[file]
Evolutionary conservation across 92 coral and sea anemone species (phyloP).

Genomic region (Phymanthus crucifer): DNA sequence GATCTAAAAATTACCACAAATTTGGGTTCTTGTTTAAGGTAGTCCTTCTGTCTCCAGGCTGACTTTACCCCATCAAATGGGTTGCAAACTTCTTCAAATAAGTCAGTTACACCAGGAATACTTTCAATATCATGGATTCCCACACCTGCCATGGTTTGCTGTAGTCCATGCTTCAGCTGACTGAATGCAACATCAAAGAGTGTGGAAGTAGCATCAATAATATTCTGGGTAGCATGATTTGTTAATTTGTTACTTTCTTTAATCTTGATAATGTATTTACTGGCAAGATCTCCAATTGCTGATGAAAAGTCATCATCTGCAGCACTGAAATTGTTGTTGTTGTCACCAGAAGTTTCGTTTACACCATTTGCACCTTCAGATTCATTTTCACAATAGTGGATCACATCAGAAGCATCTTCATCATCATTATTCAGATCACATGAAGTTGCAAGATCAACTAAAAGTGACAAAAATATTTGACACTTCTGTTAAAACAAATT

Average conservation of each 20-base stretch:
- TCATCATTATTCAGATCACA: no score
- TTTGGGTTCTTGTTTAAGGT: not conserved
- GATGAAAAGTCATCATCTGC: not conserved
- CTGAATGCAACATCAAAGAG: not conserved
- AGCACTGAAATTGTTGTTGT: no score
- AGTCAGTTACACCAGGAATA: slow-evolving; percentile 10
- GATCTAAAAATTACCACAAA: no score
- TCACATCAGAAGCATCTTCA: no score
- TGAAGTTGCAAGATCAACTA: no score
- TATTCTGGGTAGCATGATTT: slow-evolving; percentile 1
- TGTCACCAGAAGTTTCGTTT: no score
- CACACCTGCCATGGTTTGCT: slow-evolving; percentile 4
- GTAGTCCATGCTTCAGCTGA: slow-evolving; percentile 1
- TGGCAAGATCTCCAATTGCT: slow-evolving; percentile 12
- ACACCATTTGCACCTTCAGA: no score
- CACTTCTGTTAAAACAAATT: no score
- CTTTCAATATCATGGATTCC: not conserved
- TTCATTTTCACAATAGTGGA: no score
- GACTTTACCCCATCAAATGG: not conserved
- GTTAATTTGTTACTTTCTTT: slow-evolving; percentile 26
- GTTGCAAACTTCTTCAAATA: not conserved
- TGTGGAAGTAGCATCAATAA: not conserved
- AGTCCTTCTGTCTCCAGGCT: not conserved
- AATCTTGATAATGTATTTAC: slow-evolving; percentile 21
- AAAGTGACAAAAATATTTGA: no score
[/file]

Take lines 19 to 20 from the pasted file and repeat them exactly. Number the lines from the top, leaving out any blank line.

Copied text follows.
- CACTTCTGTTAAAACAAATT: no score
- CTTTCAATATCATGGATTCC: not conserved